Stress tends to be a triggering or aggravating factor in psoriasis. In addition, the disease itself can generate emotional stress because of its lesions.6 Several psychological disorders can be associated with psoriasis, and feelings such as rage, depression, shame and anxiety have been commonly reported, which can culminate in social isolation and higher consumption of alcohol and tobacco.7-11

According to the World Health Organization, sexuality is a basic need and an aspect of human beings that cannot be separated from others,12 extremely important in maintaining good mental health. The impact of psoriasis on sexual functioning is significant, because the condition causes intense interpersonal strain, hindering quality of life.

Sexual impotence and erectile dysfunction due to the medicamentous therapy for the disease, such as etretinate and methotrexate, have been reported.13-15 However, few studies have directly related sexual dysfunction to psoriasis.16,17

Systematic reviews of prevalence studies are important because they provide useful information regarding both medical practice and research projects. A deep view of the study's design and methodology applied to data collection is fundamental to planning future studies.

This study aimed at performing a systematic review of the studies on sexual dysfunction of patients with psoriasis and psoriatic arthritis, assessing aspects commonly identified as associated, such as psychological problems and disease severity.

 

METHODS

FromAugust to October 2011, searches were performed within the following databases in Portuguese, English, French and Spanish: Medline (1966-2011); Cochrane Library; LILACS; PubMed (1991-2011); and Scopus. The following keywords were used: "psoriasis"; "sexual dysfunction"; and "psoriatic arthritis".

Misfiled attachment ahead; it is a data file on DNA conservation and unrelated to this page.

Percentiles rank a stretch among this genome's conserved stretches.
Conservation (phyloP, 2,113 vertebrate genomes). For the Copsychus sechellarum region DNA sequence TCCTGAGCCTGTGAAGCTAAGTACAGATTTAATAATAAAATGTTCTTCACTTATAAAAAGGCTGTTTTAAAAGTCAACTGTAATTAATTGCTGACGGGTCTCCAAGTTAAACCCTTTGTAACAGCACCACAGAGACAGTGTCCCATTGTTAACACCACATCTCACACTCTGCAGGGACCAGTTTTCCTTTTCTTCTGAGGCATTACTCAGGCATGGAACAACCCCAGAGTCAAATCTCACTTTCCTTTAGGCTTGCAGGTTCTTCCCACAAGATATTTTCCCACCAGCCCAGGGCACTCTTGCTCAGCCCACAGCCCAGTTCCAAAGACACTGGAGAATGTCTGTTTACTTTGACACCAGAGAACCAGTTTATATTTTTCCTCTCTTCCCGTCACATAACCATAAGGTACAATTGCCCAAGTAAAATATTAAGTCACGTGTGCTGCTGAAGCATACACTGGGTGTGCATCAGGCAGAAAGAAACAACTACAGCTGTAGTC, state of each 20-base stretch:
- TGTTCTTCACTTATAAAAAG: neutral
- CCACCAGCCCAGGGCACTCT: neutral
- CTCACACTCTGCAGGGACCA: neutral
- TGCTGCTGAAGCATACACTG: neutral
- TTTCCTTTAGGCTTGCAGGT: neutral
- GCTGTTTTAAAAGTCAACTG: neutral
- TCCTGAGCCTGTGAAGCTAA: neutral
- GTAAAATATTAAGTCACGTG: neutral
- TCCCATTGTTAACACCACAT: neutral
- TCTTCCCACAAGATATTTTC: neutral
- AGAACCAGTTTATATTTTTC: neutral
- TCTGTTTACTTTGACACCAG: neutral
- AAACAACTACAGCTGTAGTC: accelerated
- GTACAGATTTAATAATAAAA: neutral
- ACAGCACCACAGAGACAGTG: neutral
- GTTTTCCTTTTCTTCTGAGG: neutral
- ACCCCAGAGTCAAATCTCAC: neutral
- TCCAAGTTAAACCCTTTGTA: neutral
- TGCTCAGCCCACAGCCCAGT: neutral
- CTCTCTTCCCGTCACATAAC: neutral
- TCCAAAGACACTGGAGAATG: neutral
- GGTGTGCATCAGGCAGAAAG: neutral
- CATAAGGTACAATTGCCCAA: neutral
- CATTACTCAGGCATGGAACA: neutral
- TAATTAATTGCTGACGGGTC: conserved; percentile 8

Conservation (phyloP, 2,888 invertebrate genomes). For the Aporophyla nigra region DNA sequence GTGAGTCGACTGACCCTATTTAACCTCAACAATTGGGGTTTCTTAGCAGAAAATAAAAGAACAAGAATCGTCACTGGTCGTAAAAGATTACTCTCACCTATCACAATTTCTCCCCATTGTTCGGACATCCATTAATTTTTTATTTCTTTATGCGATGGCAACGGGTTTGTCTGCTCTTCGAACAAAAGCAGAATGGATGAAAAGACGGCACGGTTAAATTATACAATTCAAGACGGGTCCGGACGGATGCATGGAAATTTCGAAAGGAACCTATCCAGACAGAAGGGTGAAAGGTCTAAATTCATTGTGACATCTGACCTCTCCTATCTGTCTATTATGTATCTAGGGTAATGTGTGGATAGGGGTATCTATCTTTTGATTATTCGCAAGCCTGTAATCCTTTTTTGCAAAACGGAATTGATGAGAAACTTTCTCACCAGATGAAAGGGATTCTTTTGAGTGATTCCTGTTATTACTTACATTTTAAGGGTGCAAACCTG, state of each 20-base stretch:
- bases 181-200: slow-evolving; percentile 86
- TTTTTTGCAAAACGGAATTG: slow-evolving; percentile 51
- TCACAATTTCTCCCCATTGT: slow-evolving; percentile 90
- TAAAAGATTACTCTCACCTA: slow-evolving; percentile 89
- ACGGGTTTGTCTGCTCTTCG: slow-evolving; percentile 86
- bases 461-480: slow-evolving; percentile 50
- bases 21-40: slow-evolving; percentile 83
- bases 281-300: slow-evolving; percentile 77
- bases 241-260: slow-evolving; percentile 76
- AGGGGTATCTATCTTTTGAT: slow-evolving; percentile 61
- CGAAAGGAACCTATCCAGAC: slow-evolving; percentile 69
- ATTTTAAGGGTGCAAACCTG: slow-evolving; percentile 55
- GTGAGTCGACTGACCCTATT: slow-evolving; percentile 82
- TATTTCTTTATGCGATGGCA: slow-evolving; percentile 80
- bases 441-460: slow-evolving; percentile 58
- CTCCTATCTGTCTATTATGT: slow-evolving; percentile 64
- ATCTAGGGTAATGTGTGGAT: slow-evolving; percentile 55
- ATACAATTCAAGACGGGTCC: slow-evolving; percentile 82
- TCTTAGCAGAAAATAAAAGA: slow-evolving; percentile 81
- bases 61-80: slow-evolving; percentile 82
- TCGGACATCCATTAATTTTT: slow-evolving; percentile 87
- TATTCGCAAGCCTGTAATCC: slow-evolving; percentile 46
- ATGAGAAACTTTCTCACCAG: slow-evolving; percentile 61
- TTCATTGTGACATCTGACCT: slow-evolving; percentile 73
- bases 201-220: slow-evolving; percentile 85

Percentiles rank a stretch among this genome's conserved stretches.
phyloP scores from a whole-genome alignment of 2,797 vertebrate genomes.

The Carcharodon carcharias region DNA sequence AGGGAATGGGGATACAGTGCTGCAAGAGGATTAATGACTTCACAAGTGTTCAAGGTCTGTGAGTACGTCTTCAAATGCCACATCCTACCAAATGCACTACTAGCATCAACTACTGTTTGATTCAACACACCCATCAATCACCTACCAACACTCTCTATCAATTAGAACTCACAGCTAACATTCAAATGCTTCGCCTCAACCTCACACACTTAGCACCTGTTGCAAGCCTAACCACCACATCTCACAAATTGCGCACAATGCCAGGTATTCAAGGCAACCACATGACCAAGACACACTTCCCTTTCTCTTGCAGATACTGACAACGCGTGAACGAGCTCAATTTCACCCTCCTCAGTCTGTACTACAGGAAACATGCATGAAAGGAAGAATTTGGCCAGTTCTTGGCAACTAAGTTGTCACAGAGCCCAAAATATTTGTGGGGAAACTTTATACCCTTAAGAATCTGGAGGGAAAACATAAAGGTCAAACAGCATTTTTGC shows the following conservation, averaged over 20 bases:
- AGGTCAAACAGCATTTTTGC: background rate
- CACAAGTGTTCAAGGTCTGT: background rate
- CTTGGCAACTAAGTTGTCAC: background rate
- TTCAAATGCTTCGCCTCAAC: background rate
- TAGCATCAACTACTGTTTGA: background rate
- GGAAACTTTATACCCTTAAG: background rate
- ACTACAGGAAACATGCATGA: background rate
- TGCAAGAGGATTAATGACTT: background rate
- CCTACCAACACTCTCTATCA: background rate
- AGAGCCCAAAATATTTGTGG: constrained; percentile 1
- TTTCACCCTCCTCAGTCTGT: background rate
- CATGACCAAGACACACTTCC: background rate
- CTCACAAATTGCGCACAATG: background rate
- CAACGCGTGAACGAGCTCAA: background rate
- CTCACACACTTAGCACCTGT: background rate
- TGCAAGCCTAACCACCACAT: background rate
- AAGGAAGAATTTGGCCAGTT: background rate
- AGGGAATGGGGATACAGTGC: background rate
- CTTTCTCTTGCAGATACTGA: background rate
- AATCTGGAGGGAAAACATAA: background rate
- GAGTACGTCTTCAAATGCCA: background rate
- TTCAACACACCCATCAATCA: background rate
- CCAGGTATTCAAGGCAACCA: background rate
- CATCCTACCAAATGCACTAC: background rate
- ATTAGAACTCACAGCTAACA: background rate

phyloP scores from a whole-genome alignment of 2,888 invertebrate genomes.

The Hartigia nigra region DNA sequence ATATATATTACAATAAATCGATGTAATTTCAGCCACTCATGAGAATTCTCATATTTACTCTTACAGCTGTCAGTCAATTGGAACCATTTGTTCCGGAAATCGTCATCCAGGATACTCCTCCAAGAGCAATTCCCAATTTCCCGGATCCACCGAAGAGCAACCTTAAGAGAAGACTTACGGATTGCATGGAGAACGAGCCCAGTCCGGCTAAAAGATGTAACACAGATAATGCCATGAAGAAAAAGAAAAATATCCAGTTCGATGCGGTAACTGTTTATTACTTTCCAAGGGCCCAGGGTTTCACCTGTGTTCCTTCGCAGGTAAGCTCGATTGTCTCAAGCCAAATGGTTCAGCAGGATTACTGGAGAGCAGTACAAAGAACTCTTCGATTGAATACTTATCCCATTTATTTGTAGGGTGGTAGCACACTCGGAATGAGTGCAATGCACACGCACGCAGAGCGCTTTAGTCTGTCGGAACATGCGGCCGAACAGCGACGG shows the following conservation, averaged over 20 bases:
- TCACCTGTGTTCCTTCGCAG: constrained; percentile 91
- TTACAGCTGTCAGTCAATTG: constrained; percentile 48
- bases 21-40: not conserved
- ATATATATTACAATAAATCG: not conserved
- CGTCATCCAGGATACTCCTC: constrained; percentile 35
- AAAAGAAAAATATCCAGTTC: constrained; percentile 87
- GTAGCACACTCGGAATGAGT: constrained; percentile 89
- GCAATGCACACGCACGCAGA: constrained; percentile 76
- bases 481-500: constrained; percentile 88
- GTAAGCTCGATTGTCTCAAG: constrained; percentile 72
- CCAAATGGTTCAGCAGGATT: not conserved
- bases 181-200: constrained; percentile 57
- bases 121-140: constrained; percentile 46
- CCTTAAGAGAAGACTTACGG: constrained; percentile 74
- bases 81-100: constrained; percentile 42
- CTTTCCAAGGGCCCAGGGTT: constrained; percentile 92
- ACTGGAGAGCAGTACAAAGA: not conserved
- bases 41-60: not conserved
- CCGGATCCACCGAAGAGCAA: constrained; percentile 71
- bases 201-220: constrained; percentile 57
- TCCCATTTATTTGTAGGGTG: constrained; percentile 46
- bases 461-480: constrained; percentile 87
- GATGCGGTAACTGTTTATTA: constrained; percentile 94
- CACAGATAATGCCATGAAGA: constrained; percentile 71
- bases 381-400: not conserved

Cross-sectional observational studies, prospective cohorts, randomized controlled studies, and case-control studies about the sexual function of patients with psoriasis and/or psoriatic arthritis were included.

The title and abstract of the articles obtained in the initial search were reviewed by two independent observers to identify the relevant articles. The full text of all articles meeting the inclusion criteria was reviewed, and their bibliographic references were assessed in the search for additional sources. The articles upon which the two observers had agreed were considered for the analysis.

From the studies selected, the following data were assessed: type of study; sample size; instruments used; statistical analysis; and results.

 

RESULTS

Of the articles identified in the databases cited, only 14 related directly to the topic investigated. Of those 14, seven were excluded because they were either case reports or review articles. In addition to the remaining seven articles, one more was identified in the assessment of the bibliographic references, adding up to a total of eight articles selected.